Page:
As PIOs create press releases about incidents where suspects may be "seized", understanding the latest ruling by the U.S. Supreme Court definition of "seizure" is important in clearly articulating actions taken, or not taken, in the arrest of or evading by a person. When a PIO is writing about an incident where a suspect was arrested, or evaded, the description of the "seizure" in the official arrest/offense report should clearly match any press release about the incident released by the PIO. If these published descriptions do not match this could be used by a defense attorney to create doubt about the actual arrest and charge. (CLICK H-E-R-E FOR MORE DETAILS)
GOOD INFO IN THIS ARTICLE REGARDING POST-PURSUIT MEDIA COMMUNICATIONS
Totally disagree with a focus being on working with reporters to get your story to the public. Better focus is on building and managing your own in-house agency media platforms including website, Facebook, Twitter and other social media channels. When an agency delivers news through their own channels their message is unfiltered (and unchanged) by news reporters who make mistakes and/or intentionally alter information to negatively reflect on an agency. (CLICK HERE FOR FULL STORY FROM POLICEONE)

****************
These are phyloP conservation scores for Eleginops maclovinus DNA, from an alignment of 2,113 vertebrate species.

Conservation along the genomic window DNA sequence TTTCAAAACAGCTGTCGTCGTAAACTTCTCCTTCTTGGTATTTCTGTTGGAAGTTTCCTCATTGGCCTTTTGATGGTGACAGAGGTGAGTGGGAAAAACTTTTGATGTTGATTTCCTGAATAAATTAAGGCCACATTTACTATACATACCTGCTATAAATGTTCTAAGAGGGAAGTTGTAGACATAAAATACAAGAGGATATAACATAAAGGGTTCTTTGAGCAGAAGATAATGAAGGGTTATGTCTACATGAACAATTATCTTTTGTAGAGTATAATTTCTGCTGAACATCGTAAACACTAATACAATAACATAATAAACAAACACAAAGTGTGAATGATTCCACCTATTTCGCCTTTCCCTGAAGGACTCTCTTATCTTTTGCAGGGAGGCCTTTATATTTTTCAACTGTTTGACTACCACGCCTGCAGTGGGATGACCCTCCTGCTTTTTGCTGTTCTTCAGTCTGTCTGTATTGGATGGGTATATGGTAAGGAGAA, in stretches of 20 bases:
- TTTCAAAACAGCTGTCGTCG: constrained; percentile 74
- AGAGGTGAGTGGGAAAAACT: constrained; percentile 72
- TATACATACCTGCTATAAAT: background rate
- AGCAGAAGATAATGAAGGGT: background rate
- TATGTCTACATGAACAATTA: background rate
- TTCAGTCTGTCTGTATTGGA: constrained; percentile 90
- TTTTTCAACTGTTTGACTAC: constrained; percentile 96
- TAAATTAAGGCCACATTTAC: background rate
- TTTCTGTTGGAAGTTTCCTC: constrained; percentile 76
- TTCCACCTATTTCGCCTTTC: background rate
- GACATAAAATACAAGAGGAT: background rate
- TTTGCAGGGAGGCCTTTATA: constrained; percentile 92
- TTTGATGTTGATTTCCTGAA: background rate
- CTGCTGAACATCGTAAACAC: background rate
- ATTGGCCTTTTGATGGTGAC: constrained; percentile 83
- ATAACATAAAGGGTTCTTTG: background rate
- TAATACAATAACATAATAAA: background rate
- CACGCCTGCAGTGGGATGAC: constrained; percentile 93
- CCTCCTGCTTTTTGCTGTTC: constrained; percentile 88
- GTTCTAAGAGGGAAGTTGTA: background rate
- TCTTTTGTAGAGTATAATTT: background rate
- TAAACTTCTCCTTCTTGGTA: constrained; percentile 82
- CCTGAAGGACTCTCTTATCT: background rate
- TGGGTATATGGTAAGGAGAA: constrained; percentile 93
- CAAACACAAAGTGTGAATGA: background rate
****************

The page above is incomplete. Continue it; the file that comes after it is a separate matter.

Updated: Dec 9, 2020
This sure would be an awkward press release to write. There is just not a good way to deliver bad news about your agency. By doing it truthfully and rapidly you build a trusted brand for your agency.